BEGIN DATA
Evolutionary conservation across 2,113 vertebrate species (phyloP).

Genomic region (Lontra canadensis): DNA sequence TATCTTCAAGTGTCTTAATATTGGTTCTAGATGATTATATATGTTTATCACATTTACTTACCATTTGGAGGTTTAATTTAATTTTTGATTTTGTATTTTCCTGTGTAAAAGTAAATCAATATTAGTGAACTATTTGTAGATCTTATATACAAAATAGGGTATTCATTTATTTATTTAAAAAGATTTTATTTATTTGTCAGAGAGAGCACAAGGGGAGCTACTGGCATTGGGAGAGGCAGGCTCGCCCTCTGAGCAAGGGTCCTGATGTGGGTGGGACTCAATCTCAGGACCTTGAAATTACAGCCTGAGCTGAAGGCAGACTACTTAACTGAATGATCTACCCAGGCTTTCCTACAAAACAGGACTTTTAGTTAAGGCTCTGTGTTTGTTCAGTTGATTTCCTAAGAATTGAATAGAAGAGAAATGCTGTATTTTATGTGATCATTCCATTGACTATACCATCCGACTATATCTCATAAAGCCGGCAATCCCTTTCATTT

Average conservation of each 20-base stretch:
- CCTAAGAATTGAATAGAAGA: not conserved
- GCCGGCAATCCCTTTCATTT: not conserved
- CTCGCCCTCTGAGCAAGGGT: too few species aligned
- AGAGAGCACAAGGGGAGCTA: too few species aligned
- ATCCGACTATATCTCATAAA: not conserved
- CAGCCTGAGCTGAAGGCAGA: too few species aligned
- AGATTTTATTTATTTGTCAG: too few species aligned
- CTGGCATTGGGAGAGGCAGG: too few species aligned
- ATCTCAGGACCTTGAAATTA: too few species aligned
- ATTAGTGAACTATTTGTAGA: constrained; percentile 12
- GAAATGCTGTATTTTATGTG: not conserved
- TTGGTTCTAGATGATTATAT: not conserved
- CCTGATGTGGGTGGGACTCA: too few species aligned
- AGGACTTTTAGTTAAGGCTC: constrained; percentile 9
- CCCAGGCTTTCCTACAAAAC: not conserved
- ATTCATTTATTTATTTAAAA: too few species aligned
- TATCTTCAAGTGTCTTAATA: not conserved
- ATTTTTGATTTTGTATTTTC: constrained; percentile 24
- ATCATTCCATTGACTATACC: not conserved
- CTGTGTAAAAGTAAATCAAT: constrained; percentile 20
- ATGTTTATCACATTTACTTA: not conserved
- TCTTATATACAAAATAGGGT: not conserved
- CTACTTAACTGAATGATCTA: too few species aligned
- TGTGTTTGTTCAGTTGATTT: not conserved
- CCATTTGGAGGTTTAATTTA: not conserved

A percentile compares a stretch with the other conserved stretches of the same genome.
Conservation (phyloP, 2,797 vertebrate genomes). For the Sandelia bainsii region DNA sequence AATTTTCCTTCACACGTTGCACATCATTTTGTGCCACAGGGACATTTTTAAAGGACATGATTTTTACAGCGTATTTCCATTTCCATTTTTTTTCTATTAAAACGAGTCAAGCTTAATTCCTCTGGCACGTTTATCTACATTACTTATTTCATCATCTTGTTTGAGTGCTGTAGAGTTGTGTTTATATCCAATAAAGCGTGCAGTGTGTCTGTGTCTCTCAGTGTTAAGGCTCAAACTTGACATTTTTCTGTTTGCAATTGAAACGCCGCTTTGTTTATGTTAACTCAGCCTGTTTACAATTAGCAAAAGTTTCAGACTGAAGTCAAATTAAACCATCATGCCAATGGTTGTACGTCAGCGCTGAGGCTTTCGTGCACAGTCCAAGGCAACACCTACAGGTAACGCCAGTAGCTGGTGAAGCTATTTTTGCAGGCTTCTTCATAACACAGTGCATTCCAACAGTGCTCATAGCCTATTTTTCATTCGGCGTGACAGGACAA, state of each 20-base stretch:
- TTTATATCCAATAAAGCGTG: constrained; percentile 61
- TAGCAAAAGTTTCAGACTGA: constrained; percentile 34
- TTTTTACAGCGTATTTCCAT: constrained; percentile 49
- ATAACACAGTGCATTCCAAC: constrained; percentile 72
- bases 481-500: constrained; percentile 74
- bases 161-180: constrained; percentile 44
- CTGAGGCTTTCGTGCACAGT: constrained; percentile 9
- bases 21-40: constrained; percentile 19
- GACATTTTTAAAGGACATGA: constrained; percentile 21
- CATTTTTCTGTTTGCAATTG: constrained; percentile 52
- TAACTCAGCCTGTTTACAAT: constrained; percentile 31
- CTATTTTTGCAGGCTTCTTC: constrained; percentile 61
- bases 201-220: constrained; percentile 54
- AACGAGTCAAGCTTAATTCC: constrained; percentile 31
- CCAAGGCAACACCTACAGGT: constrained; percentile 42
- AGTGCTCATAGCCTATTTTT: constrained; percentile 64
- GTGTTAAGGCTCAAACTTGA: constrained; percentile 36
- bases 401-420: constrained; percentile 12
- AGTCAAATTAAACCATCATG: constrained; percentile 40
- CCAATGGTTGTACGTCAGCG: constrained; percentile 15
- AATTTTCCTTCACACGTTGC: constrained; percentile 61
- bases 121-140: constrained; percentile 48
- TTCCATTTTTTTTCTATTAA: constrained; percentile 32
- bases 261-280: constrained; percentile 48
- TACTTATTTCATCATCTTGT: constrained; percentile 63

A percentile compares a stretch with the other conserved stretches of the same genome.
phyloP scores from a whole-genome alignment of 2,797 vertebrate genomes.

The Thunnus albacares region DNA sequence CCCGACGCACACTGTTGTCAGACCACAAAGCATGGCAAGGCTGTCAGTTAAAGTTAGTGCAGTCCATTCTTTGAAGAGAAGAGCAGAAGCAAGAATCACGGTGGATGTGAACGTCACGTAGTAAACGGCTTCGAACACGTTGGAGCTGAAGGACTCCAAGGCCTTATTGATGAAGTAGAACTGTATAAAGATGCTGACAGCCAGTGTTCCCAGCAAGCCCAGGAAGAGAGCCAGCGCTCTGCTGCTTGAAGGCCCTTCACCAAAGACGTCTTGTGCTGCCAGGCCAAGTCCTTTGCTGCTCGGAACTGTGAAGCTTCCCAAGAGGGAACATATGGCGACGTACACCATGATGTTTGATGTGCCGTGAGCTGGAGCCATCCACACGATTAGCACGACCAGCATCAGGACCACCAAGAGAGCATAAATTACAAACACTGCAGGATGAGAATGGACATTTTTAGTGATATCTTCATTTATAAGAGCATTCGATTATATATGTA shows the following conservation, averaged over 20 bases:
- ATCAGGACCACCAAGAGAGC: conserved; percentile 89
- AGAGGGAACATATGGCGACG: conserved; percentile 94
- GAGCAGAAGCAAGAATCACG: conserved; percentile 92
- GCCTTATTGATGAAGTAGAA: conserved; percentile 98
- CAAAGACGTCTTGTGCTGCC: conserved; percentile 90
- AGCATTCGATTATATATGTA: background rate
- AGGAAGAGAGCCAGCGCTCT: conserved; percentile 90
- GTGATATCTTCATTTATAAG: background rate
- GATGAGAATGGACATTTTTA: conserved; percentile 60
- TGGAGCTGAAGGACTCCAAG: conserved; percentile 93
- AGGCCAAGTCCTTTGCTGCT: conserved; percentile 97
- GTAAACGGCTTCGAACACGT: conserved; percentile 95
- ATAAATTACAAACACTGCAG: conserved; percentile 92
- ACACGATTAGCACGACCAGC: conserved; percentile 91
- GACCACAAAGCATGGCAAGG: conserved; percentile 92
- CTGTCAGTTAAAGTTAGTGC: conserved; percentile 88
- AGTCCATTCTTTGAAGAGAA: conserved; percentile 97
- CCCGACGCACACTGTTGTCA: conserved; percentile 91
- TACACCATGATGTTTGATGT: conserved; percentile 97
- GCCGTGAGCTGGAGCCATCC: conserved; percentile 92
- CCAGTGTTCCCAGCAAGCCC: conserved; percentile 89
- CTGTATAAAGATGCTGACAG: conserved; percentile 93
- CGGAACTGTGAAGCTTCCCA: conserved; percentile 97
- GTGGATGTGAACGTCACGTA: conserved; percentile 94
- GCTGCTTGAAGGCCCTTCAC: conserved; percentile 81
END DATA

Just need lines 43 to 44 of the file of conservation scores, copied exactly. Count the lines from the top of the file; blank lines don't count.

- bases 201-220: constrained; percentile 54
- AACGAGTCAAGCTTAATTCC: constrained; percentile 31